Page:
But that Paul taught with simplicity what he knew, not only to those who were [employed] with him, but to those that heard him, he does himself make manifest. For when the bishops and presbyters who came from Ephesus and the other cities adjoining had assembled in Miletus, since he was himself hastening to Jerusalem to observe Pentecost, after testifying many things to them, and declaring what must happen to him at Jerusalem, he added: “I know that ye shall see my face no more. Therefore I take you to record this day, that I am pure from the blood of all. For I have not shunned to declare unto you all the counsel of God. Take heed, therefore, both to yourselves, and to all the flock over which the Holy Ghost has placed you as bishops, to rule the Church of the Lord, which He has acquired for Himself through His own blood.” Then, referring to the evil teachers who should arise, he said: “I know that after my departure shall grievous wolves come to you, not sparing the flock. Also of your own selves shall men arise, speaking perverse things, to draw away disciples after them.” “I have not shunned,” he says, “to declare unto you all the counsel of God.” Thus did the apostles simply, and without respect of persons, deliver to all what they had themselves learned from the Lord. Thus also does Luke, without respect of persons, deliver to us what he had learned from them, as he has himself testified, saying, “Even as they delivered them unto us, who from the beginning were eye-witnesses and ministers of the Word.”
Now if any man set Luke aside, as one who did not know the truth, he will, [by so acting,] manifestly reject that Gospel of which he claims to be a disciple. For through him we have become acquainted with very many and important parts of the Gospel; for instance, the generation of John, the history of Zacharias, the coming of the angel to Mary, the exclamation of Elisabeth, the descent of the angels to the shepherds, the words spoken by them, the testimony of Anna and of Simeon with regard to Christ, and that twelve years of age He was left behind at Jerusalem; also the baptism of John, the number of the Lord’s years when He was baptized, and that this occurred in the fifteenth year of Tiberius Cæsar. And in His office of teacher this is what He has said to the rich: “Woe unto you that are rich, for ye have received your consolation;” and “Woe unto you that are full, for ye shall hunger; and ye who laugh now, for ye shall weep;” and, “Woe unto you when all men shall speak well of you: for so did your fathers to the false prophets.” All things of the following kind we have known through Luke alone (and numerous actions of the Lord we have learned through him, which also all [the Evangelists] notice): the multitude of fishes which Peter’s companions enclosed, when at the Lord’s command they cast the nets; the woman who had suffered for eighteen years, and was healed on the Sabbath-day; the man who had the dropsy, whom the Lord made whole on the Sabbath, and how He did defend Himself for having performed an act of healing on that day; how He taught His disciples not to aspire to the uppermost rooms; how we should invite the poor and feeble, who cannot recompense us; the man who knocked during the night to obtain loaves, and did obtain them, because of the urgency of his importunity; how, when [our Lord] was sitting at meat with a Pharisee, a woman that was a sinner kissed His feet, and anointed them with ointment, with what the Lord said to Simon on her behalf concerning the two debtors; also about the parable of that rich man who stored up the goods which had accrued to him, to whom it was also said, “In this night they shall demand thy soul from thee; whose then shall those things be which thou hast prepared?” and similar to this, that of the rich man, who was clothed in purple and who fared sumptuously, and the indigent Lazarus; also the answer which He gave to His disciples when they said, “Increase our faith;” also His conversation with Zaccheus the publican; also about the Pharisee and the publican, who were praying in the temple at the same time; also the ten lepers, whom He cleansed in the way simultaneously; also how He ordered the lame and the blind to be gathered to the wedding from the lanes and streets; also the parable of the judge who feared not God, whom the widow’s importunity led to avenge her cause; and about the fig-tree in the vineyard which produced no fruit. There are also many other particulars to be found mentioned by Luke alone, which are made use of by both Marcion and Valentinus. And besides all these, [he records] what [Christ] said to His disciples in the way, after the resurrection, and how they recognised Him in the breaking of bread.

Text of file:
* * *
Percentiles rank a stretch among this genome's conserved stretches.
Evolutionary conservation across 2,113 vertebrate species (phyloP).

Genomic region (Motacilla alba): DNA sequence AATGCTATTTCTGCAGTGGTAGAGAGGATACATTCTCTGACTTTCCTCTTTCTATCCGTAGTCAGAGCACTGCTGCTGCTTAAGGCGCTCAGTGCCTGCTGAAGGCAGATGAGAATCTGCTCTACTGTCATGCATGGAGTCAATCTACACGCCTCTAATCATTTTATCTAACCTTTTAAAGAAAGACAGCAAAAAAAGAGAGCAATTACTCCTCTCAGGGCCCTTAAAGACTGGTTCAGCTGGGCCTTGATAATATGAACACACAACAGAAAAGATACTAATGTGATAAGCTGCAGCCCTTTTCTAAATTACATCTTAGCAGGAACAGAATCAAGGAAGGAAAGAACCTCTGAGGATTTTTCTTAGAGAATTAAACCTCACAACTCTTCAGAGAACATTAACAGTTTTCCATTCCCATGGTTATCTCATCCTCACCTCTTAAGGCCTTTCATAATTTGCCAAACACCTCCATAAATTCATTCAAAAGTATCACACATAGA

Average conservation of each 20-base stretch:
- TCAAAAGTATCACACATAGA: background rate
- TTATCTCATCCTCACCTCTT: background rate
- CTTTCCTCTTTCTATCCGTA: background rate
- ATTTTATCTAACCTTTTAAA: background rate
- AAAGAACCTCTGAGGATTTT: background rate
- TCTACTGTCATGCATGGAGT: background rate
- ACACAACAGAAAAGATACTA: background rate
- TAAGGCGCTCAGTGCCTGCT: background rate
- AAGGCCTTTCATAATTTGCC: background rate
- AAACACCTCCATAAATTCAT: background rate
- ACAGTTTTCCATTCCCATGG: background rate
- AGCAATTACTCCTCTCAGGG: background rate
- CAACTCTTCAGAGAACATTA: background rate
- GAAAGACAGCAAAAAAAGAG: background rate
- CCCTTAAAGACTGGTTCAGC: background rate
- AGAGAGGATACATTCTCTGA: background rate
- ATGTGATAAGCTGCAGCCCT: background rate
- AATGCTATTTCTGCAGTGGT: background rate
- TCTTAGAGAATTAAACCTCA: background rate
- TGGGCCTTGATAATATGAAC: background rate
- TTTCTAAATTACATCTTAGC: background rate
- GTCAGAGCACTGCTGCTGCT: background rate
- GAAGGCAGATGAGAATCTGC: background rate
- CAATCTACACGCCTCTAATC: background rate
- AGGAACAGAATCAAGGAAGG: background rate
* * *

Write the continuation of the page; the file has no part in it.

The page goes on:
It follows then, as of course, that these men must either receive the rest of his narrative, or else reject these parts also. For no persons of common sense can permit them to receive some things recounted by Luke as being true, and to set others aside, as if he had not known the truth. And if indeed Marcion’s followers reject these, they will then possess no Gospel; for, curtailing that according to Luke, as I have said already, they boast in having the Gospel [in what remains]. But the followers of Valentinus must give up their utterly vain talk; for they have taken from that [Gospel] many occasions for their own speculations, to put an evil interpretation upon what he has well said. If, on the other hand, they feel compelled to receive the remaining portions also, then, by studying the perfect Gospel, and the doctrine of the apostles, they will find it necessary to repent, that they may be saved from the danger [to which they are exposed].